Patients received supplemental oxygen (2 L/min) by nasal cannula in the endoscopy room as their vital signs and oxygen saturation were continuously monitored and recorded every 5 minutes using a standard three-lead electrocardiogram, pulse oximetry, and automatic blood pressure equipment. Chest excursion and respiratory rates were monitored visually, and consciousness levels were assessed initially after the induction of sedation using the Ramsay sedation score. Patients were discharged from the endoscopy room following the ERCP after confirming that they were fully awake and responding to questions and that their vital signs were stable.

2.4. Management of Adverse Events

Adverse events were considered to be indicated by a decline in oxygen saturation to <90% or an SBP of <80 mmHg. If a patient developed oxygen desaturation of <90% for more than 10 seconds, supplemental oxygen was used to immediately increase the oxygen flow until the saturation level was >95%. If supplemental oxygen failed to improve the patient’s oxygenation condition within 3 minutes, ERCP and sedation were interrupted to secure the airway.

When hypotension was recognized as SBP < 80 mmHg every 5 minutes of standard observation, blood pressure was immediately rechecked. When SBP < 80 mmHg was confirmed, the rate of intravenous drip was immediately increased from 100 to 150 mL/hr, and decreased the propofol infusion rate was decreased by 1 mg/kg/hr. If supplemental SBP did not improve the patient’s SBP condition within 3 minites, ephedrine administered at 8 mg by bolus intravenous injection.

3. Statistical Analyses

Normally distributed data were expressed as mean ± SD. Statistical significance was analyzed using the chi-square test or Fisher’s exact probability test and Aspin-Welch’s -test. Statistically significant differences were denoted by . Statistical analysis was performed using SPSS (ATMS Co. Ltd., Tokyo, Japan).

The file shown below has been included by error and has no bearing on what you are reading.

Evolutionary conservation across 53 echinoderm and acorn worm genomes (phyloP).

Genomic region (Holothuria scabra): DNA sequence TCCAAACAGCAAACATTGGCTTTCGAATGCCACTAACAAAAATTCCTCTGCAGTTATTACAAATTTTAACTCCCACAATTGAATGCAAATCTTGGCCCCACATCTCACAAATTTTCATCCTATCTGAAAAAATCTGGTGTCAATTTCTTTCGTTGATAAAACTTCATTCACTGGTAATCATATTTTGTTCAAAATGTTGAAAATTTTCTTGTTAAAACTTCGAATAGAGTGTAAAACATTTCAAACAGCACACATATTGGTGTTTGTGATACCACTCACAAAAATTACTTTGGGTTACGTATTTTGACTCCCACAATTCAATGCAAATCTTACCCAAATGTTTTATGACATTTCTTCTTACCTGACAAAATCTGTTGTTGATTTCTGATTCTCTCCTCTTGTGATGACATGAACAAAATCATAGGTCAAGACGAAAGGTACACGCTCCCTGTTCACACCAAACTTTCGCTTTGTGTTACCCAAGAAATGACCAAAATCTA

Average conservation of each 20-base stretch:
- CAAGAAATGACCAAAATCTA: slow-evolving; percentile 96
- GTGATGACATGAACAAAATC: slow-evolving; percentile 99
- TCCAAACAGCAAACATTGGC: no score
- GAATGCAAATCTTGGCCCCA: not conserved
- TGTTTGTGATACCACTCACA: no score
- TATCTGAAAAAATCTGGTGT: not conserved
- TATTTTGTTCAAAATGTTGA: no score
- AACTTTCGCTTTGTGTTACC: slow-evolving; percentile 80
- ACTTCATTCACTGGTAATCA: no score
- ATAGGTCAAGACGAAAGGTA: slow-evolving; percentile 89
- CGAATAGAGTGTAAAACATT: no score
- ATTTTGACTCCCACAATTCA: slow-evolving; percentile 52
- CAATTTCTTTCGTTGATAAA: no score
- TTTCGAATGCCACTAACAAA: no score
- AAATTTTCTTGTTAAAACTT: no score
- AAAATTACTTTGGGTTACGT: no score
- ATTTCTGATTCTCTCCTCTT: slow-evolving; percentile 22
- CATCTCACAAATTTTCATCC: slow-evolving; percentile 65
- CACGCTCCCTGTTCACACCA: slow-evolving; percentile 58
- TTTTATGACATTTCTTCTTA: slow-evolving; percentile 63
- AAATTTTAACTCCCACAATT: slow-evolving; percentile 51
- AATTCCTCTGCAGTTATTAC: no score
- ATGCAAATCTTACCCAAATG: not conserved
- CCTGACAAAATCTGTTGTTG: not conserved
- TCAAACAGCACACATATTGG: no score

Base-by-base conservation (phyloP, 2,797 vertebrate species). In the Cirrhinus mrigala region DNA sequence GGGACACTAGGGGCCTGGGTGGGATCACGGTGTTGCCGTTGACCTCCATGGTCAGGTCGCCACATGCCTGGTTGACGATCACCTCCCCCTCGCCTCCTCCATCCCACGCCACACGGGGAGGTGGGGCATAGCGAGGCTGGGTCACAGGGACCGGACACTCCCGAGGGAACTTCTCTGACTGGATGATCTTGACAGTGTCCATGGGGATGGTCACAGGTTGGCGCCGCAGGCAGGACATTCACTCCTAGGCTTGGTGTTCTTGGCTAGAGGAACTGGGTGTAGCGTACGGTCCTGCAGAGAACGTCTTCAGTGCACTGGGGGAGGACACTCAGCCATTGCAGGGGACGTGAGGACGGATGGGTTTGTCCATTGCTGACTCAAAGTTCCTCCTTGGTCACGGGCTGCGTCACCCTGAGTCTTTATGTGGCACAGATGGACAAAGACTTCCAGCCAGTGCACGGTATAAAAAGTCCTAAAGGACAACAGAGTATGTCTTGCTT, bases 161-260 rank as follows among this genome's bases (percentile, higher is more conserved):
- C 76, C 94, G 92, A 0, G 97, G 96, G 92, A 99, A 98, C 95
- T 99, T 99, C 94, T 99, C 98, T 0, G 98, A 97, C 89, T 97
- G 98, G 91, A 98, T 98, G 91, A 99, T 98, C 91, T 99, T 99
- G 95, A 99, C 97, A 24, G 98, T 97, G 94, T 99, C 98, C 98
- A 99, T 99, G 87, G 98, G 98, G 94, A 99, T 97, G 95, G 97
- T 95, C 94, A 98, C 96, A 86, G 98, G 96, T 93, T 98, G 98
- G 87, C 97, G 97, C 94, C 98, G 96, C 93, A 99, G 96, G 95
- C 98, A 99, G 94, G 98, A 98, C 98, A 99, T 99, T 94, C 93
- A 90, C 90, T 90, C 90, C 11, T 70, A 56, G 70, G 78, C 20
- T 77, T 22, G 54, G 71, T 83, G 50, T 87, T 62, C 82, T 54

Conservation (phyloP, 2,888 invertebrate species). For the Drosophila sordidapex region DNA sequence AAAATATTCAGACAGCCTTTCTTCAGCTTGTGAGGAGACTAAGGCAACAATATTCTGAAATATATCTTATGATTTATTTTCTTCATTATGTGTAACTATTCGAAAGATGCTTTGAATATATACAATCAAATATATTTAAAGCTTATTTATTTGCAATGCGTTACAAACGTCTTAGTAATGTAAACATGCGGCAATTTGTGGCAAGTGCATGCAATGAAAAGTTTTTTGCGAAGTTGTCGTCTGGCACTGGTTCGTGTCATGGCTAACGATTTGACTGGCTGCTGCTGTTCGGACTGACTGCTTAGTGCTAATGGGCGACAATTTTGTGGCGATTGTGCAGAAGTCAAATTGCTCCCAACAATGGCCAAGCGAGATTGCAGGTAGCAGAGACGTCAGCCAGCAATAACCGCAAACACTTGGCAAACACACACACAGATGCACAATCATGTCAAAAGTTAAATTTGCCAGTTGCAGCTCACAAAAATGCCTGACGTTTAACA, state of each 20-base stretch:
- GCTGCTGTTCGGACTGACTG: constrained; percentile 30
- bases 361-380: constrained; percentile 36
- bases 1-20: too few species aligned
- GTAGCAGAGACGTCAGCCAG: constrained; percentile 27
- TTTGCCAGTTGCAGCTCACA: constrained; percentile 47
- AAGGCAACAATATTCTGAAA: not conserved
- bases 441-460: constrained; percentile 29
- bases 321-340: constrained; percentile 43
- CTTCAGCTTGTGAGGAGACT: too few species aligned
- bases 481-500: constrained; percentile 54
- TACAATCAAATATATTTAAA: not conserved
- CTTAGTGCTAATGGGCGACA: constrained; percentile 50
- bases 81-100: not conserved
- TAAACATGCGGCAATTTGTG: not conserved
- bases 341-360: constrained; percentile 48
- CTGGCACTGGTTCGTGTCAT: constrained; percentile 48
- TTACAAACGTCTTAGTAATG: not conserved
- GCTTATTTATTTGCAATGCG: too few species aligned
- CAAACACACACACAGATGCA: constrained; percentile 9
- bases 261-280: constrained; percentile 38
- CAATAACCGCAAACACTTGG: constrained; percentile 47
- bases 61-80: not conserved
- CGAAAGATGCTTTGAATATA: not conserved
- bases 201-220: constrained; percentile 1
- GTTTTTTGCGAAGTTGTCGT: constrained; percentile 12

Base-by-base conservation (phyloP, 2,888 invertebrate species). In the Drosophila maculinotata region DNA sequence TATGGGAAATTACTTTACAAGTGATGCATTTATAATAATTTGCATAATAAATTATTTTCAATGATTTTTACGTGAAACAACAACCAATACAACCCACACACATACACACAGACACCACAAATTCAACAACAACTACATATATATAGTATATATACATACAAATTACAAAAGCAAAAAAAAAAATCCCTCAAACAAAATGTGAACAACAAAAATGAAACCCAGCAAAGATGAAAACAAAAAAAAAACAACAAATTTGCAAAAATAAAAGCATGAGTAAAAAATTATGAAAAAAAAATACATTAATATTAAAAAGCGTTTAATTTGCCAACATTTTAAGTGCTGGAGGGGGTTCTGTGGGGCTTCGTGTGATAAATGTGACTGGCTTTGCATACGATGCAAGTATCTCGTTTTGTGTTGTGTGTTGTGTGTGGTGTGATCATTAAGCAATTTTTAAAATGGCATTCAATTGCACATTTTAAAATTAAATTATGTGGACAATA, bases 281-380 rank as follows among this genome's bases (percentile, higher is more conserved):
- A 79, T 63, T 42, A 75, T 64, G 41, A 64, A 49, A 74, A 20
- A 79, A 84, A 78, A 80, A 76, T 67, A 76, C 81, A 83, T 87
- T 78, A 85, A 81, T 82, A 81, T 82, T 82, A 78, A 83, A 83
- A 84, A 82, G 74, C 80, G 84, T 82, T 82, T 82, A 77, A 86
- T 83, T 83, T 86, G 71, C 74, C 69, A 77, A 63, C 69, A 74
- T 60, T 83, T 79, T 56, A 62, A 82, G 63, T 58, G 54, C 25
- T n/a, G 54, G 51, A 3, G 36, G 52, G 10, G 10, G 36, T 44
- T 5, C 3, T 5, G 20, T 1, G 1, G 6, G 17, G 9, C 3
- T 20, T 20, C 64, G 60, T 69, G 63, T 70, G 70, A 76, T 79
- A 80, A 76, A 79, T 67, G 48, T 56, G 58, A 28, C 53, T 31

4. Results

4.1. Baseline Characteristics

A total of 182 patients (men/women = 90/92) receiving ERCP with propofol sedation were registered. The patients were classified into 2 groups: Group A () and Group B (). A large number of patients who required ERCP were elderly patients (mean age: years). The mean age of the patients in Group B, who had a more severe general condition, was more advanced than that of the patients in Group A. In fact, 63 (34.6%) patients had past medical histories involving the heart, blood vessels, lung, or kidney. The American Society of Anesthesiologists Physical Status (ASA-PS) classification [22] III/IV rate was 58.2% (Table 1).

Table 1: Baseline characteristics of 182 patients receiving ERCP with propofol sedation.

Details of the laboratory data of each group are shown in Table 2. The white blood cell (WBC) count and albumin level in Group A were significantly higher than those in Group B. The mean values of C-reactive protein (CRP) and the indicators used in the liver function test, namely, aspartate aminotransferase (AST), alanine aminotransferase (ALT), γ-glutamyl transpeptidase (γ-GTP), and total bilirubin (T-Bil), were significantly higher than the reference ranges. However, there was no significant difference in the levels of CRP, AST, ALT, γ-GTP, and T-Bil between Group A and Group B.

Table 2: Laboratory examination data of Group A and Group B.
4.2. Details of Propofol Administration